Singularly speaking "Jumping Jack Flash" heralds the arrival of The Rock Stones.
OK - parts of 'Beggars Banquet' and 'Let It Bleed' have a healthy dose of country-rock running throught it, but their on their way to being The Greatest Rock and Roll Band In The World (it was a close run thing with The Who, but I think The Stones ultimately won out).
Their position of supremacy is confirmed with 'Sticky Fingers', and then surpassed with 'Exile On Main Street'
The last 4 ('Goats Head Soup', 'Its Only Rock n Roll', 'Black and Blue' & 'Some Girls') were released to ever diminishing sales.  They have their moments but never seem as complete as the initial albums of this phase.  Mind you, after 'Exile ..' could anything they do be as

Phase 4:
Bleak times - Jagger & Richards relationship at all time low, Keefs Heroin addiction and legal wranglings, solo records are being thought about and released.  And it shows (at least to my ears) in the resultant album 'Emotional Rescue' (the band could've been re-titled The Motionless Stones)
1981s 'Tattoo You' was another patchy effort, save for "Waiting On A Friend" (the Mick & Keef reconciliation song (?)) and the unforgettable riff that is "Start Me Up" - another one of those Stones riffs, much like Satisfaction, Jumping Jack Flash or Brown Sugar, that makes you want to play the guitar.
'Undercover' is OK, but you just feel it's the sound of The Stones treading water
'Dirty Work' from 1986 is ... the album they released in 1986.  I really can't find any enthusiasm for this release.
1989s 'Steel Wheels' is a whole different proposition.  This is the sound of The Stones wanting to be a band again, and contains some of the best stuff they've done since the late 70s releases

But what next?
What do rock stars do when they hit 50?  There was no real precedence.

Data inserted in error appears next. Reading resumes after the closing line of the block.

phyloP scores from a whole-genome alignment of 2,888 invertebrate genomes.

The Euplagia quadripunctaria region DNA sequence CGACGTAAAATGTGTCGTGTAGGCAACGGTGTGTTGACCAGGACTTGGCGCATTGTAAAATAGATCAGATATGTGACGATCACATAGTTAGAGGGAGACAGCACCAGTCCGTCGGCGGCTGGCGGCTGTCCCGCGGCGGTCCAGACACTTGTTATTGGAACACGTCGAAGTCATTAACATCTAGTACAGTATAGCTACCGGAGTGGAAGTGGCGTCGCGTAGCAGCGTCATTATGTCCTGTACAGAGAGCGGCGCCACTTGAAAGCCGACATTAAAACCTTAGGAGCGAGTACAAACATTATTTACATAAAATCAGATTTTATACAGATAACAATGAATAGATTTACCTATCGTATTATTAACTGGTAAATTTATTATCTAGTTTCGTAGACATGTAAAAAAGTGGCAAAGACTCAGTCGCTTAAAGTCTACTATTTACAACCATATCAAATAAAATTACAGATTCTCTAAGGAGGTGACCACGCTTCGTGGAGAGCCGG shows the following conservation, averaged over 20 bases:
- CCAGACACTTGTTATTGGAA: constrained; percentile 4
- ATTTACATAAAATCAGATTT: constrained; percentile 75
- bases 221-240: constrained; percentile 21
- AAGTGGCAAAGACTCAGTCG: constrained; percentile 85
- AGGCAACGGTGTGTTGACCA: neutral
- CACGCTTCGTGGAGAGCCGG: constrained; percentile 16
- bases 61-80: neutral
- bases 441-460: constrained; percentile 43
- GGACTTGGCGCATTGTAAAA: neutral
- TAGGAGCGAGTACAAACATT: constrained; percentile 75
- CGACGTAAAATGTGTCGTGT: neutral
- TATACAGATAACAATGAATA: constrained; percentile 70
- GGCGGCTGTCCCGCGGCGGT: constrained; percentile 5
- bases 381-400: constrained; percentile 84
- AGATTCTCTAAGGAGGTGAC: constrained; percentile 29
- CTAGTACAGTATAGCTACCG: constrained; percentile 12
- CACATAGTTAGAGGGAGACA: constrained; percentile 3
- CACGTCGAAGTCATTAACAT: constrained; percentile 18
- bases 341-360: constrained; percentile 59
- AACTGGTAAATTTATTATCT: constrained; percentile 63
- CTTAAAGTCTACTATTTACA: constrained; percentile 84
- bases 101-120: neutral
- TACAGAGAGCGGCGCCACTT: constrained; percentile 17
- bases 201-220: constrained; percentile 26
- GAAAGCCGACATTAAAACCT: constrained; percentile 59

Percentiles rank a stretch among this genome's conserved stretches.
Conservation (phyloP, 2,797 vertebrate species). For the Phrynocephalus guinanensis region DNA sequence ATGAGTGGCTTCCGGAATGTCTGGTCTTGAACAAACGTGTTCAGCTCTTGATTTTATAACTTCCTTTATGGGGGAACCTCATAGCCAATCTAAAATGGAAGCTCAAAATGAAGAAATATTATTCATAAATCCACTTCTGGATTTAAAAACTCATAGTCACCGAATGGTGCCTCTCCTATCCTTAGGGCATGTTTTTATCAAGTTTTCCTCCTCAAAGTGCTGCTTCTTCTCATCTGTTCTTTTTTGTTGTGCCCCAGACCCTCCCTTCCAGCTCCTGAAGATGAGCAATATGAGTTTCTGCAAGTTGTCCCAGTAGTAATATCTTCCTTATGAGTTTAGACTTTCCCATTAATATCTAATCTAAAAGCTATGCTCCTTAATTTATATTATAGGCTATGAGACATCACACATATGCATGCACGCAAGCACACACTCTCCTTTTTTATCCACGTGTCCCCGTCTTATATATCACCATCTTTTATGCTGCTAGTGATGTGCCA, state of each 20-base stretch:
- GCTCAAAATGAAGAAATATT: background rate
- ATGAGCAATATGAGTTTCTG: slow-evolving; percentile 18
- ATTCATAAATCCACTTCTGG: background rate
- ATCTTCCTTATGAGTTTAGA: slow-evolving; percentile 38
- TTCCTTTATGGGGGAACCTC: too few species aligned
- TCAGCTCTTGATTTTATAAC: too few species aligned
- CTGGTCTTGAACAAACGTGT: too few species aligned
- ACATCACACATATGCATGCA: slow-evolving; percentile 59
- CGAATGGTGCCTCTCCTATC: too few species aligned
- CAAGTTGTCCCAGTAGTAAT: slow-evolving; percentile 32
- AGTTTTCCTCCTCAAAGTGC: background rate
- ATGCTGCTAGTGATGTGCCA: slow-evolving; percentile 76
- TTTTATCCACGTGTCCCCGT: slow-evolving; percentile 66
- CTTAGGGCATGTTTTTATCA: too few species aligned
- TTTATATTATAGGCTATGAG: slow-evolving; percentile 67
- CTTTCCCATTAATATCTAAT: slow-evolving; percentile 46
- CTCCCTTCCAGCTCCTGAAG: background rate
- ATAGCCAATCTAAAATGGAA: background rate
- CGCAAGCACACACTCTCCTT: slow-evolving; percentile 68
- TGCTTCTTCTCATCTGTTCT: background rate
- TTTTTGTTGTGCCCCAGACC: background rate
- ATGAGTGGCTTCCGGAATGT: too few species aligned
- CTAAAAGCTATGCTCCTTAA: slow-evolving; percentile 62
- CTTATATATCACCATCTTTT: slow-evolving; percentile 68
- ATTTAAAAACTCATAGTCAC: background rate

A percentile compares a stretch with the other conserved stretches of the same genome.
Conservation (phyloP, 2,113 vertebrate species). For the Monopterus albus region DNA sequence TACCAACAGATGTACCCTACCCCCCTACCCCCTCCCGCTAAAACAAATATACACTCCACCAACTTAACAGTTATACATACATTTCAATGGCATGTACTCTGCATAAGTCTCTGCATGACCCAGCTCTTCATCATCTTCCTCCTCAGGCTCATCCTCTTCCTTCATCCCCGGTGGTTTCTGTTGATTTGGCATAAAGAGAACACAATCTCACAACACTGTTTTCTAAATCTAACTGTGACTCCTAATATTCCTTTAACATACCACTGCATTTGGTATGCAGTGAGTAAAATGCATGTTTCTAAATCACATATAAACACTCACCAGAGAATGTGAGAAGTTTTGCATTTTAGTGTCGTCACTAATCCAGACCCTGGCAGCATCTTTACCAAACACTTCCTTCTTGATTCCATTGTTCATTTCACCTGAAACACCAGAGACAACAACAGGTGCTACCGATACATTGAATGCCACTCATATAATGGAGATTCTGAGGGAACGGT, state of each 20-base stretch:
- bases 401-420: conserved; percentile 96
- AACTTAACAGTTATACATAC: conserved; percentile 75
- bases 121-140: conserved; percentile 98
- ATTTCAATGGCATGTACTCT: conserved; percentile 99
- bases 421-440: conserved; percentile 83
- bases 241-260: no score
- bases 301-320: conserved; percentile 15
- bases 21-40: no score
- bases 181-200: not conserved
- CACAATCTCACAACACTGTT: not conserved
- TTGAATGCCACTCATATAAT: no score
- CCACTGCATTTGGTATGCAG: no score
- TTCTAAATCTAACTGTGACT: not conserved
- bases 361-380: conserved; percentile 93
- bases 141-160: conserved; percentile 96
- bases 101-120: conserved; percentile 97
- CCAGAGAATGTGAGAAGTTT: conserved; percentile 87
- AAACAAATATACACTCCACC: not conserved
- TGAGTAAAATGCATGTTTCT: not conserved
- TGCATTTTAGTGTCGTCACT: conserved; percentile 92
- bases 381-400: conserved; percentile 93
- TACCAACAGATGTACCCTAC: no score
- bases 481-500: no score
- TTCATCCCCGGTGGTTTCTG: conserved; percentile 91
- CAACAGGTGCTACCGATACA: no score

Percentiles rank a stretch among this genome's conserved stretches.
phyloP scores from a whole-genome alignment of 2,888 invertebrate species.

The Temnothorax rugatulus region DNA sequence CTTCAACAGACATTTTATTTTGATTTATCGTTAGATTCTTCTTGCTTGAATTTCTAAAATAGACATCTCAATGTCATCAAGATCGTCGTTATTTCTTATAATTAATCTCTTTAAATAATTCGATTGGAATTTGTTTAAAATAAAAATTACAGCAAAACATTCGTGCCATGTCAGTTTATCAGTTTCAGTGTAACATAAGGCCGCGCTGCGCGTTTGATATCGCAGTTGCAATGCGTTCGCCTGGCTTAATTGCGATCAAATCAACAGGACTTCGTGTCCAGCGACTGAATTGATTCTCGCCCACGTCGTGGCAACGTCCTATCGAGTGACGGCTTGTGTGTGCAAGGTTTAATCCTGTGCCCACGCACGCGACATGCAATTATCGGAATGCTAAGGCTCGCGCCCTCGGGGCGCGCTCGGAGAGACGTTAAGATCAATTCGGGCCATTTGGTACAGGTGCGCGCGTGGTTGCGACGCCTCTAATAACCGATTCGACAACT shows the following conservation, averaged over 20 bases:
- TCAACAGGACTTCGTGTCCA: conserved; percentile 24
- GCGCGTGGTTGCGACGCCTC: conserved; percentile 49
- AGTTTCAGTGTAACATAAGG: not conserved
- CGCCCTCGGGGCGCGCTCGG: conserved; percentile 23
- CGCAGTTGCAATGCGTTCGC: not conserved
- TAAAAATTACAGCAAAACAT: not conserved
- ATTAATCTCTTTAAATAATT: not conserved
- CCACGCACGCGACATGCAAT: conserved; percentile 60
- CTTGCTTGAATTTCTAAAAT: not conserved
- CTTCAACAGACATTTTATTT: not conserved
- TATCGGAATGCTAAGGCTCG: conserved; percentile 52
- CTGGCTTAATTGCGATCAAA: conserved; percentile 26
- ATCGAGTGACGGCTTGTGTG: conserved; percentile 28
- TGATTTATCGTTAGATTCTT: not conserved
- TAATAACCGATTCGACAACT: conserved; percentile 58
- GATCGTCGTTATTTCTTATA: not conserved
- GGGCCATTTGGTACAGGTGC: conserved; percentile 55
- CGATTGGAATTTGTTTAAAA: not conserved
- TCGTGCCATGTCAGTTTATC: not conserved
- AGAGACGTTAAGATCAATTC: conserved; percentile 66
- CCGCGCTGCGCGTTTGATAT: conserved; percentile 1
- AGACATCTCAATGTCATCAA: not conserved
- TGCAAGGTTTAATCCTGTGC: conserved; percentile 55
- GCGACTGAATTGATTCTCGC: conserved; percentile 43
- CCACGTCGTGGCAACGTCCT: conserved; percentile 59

Do they retire gracefully and live in their country houses, maybe taking up metal detecting as a new hobby?
Or keep performing?

Phase 5:
Not really releasing records anymore (3 albums ('Voodoo Lounge', 'Bridges To Babylon' and 'A Bigger Bang') in 18 years) - but do they need to.

Since 1989, The Stones have undertaken the following tours, grossing more every time they went out on the road:

  • August 1989-August 1990 - Steel Wheels/Urban Jungle Tour
  • August 1994-August 1995 - Voodoo Lounge Tour
  • September 1997-September 1998 & June 1999 - Bridges to Babylon Tour
  • January-April 1999 - No Security Tour
  • September 2002-November 2003 - Licks Tour
  • August 2005-August 2007 - A Bigger Bang Tour

Their last 2 Tours have been the highest grossing Tours ever

It is rumoured that the band will be touring again this year (2012) to celebrate their 50th Anniversary
Never seen them live, and to be honest this is probably my last opportunity.  Here's hoping that the tickets will be in the "affordable" price bracket.

I'll admit at this point that I don't own the last 3 albums and have only heard odd tracks from them.  But based on what I do know, I offer the following Buying Advice:
  • Rolled Gold (get the Plus version)
  • Jumpback - covers the highlights of the 1971 - 1993 (this ones not chronological either, but where else can you get a Stones compilation that includes "Tumbling Dice", "Angie", "Beast of Burden" & "Start Me Up")
  • Sticky Fingers - you can never listen to "Wild Horses" too often, and any album that opens with "Brown Sugar" can't be that bad
  • Exile On Main Street - takes a while, but ultimately worth the wait
  • Beggars Banquet - The first Rock Stones album ("Sympathy For The Devil" is even available on Just Dance (imagine my surprise at Christmas seeing the kids performing a synchronised dance routine to a song (supposedly) sung by the devil himself (or herself))
  • The rest - in any order will suffice, but probably get 'Aftermath' and 'Between The Buttons')

For a complete, comprehensive History of The Rolling Stones, you could do worse than read "Rolling With The Stones" by Bill Wyman.  Packed full of detailed information, tour schedules & respective set-lists, recording details and general "trivia" pertaining to the ban, all drawn from Bill's personal diaries & archive (He has such a comprehensive archive and attention to detail, you get the idea he's kept every receipt for every pint of beer he's ever purchased (whats wrong with that? - so do I))

Rolling With The Stones (on Amazon)

A song so strong, even Susan Boyle couldn't ruin it for me:

And to represent the solo outings: Bill Wyman - Je Suis Un Rock Star

(includes the line: "We could go on the hovercraft across the water, They'll think I'm your dad and you're my daughter" - means nothing in 1981, but takes on a whole new creepy feel when considering the stories of Bill and Mandy Smith in 1984)